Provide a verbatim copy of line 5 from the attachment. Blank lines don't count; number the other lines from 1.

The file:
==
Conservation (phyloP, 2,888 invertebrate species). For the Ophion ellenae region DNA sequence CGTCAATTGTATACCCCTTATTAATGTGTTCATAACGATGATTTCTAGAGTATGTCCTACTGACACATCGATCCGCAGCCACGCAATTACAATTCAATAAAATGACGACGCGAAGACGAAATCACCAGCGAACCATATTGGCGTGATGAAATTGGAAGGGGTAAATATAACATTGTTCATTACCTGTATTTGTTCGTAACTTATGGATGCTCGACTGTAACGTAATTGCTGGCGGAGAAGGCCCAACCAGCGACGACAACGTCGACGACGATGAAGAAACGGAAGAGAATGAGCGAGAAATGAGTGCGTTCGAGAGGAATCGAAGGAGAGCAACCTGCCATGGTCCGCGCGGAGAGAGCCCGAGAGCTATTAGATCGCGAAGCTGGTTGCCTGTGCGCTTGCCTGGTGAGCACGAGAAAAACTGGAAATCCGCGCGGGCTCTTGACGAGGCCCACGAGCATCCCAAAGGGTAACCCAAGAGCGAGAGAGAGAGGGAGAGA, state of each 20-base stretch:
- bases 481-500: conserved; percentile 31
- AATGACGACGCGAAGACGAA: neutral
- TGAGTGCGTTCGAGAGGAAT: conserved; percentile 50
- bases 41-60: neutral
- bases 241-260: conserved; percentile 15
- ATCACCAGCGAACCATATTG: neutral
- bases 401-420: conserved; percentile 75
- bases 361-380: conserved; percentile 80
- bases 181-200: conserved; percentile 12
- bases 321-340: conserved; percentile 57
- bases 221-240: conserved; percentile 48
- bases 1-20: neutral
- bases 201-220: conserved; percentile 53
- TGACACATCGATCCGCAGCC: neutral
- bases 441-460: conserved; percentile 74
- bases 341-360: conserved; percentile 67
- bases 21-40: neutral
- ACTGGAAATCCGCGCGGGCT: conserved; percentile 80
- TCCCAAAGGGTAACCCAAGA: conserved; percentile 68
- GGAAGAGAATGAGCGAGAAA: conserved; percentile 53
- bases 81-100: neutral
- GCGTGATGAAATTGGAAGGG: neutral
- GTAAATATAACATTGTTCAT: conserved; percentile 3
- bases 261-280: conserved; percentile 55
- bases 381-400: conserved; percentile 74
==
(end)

- bases 41-60: neutral